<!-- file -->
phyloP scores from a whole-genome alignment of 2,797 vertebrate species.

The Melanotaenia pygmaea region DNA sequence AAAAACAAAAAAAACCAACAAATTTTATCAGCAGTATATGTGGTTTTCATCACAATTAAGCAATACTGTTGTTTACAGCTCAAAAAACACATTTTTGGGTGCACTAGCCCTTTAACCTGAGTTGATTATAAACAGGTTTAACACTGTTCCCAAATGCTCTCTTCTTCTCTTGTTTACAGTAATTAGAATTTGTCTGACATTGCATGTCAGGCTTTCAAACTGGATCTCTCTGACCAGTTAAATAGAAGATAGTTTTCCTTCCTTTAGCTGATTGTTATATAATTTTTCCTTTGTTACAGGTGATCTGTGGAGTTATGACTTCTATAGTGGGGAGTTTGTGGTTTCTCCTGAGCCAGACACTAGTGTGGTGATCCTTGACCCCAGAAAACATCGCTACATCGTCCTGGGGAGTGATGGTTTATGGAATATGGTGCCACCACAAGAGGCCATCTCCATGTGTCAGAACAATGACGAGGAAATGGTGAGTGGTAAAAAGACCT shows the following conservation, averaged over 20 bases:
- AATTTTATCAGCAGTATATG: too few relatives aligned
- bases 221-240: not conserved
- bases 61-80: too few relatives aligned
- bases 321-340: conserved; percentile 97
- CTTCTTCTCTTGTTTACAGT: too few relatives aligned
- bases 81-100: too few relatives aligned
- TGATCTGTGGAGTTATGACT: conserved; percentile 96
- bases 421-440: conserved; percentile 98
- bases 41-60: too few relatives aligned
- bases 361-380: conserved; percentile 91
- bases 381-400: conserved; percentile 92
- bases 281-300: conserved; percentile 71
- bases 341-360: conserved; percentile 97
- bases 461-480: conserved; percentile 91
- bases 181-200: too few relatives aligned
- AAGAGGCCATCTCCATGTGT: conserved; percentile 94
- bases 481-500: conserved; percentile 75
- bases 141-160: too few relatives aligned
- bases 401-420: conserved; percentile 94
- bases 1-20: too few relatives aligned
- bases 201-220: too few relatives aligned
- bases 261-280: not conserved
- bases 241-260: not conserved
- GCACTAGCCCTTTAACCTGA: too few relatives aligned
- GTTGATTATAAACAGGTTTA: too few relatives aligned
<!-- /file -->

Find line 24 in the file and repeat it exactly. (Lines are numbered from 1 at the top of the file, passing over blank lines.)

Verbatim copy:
- bases 261-280: not conserved